Do these girls REALLY understand what they look like?

The problem is further exacerbated when a child BELIEVES they understand the consequences of what they are doing, but in actuality, being a child, they do not. I could go into a spiel about the desensitization of sex, violence, and death in the modern age, but instead, I’ll simply point out that kids (and especially teenagers) often just don’t know any better. Before Death Note was even an idea in Tsugumi Ohba’s head, school children have been writing death threats in schools in one manner or another (it’s rather ironic that only in today’s entertainment-fueled media that such events make the news). After all, it’s human nature to wish ill on one’s enemies, and following that thought, many children wish death on those they hate, because “there is nothing more pure, honest, and cruel than a child” (by some wise man). Again, they don’t know any better, which is precisely why we educate them:
“No, sweetie, you don’t pick your nose in public.”
“No, honey, you don’t push people who are waiting in front of you in line.”
“No, dear, you don’t write down the names of people you want dead.”

This effectively counters the defense of “oh they don’t know what they’re doing – they don’t know what it REALLY means to wish someone dead – just let them be – they’re just kids.” After all, if we let such children grow up trivializing death, they will not be socially well-adjusted. On the other hand, I will grant you that maybe some young people DO know the severity of their desires, but that’s all the more reason to correct them! Either of these scenarios potentially results in a society full of impulsive individuals who take brash action at the emotional drop of a hat:
“You short-changed me.”
“Sorry, sir, let me…”
“Die!” *BANG*

Do we really want people growing up with the notion that it’s okay to want to kill anyone they hate or even dislike?

Now, there’s nothing wrong with emotionally venting out one’s frustrations at life (many would argue it’s better than keeping it all bottled in). However, a certain level of mature discretion is necessary in order to remain perceived as some one who is just pissed off, as opposed to someone who is about to commit a crime. Imagine if someone came up to you and said in hushed tones, “I hate our boss,” and compare that to if said disgruntled employee cried out, “I FUCKING HOPE HE FUCKING DIES!!!” while slamming his fist into the wall. I would wager you’d feel a bit more uncomfortable with the latter scenario. Even if you don’t believe that this postman-wannabe would actually go through with it, there are specific socially accepted ways in which someone is allowed to express their rage (case in point, take the second scenario, except this time the person is completely plastered with alcohol – MOST people would be more understanding then…except the boss).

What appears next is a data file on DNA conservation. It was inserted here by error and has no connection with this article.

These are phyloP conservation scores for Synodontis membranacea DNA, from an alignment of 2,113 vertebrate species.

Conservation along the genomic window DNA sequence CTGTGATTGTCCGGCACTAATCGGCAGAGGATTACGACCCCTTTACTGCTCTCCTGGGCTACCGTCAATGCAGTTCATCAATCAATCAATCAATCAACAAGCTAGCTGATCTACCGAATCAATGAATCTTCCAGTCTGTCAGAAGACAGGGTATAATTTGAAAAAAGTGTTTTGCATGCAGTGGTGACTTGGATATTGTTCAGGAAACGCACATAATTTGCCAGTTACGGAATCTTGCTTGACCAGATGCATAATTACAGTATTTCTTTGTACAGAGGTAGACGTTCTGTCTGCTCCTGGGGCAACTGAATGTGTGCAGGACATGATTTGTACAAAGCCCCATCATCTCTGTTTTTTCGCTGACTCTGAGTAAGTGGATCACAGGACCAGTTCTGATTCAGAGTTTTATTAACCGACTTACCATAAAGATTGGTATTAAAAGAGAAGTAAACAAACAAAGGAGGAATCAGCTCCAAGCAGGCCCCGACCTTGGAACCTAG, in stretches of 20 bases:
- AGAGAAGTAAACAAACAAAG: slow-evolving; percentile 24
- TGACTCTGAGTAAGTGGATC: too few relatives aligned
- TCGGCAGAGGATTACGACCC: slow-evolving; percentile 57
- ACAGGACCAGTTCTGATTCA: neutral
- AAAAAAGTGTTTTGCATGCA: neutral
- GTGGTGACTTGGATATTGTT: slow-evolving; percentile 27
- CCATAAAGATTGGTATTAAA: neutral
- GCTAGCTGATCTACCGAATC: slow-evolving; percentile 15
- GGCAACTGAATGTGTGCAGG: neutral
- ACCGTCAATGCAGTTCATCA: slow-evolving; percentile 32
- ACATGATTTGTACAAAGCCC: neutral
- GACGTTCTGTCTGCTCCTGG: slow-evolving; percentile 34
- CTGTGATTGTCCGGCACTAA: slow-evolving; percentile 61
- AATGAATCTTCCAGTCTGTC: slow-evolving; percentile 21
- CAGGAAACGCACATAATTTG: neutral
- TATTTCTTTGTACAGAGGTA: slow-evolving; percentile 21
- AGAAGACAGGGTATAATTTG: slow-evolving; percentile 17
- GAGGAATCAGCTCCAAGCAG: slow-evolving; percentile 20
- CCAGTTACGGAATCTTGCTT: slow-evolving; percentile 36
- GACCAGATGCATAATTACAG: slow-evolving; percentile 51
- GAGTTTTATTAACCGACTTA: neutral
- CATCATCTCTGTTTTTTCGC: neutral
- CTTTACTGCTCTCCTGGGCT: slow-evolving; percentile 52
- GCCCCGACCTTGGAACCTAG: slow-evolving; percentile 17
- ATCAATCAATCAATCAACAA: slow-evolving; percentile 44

Arima from Kare Kano: “I am in emo angst, because I keep all my feelings bottled in…”

What is specifically ironic and rather contradictory about the defense that some young people are “mature” enough to understand what it means to write a Death Note (even to point of acknowledging that it’s merely a way for them to vent their frustrations as opposed to actually carrying out any action) is that typically, they aren’t “mature” or “smart” enough to go about it so that they’re not caught. If you hate someone so much that you need to wish them dead IN WRITING, then have some common sense and put that stuff in a non-descript diary with a lock or something so that no one will be able to read it. Brandishing a black notebook with the words “Death Note” emblazoned on the front is just asking to have an eye-brow raised. It’s stupid to think that SOMEONE won’t recognize the cultural icon and what it stands for. And let’s not kid ourselves: writing a Death Note is very much like writing a death threat; no one in their right mind would not want to find out the reasons for their name (or the names of their children) being written down in such a manner.

“But it’s just playing out some fantasy! The students know it’s not real, so it’s not really a death threat.”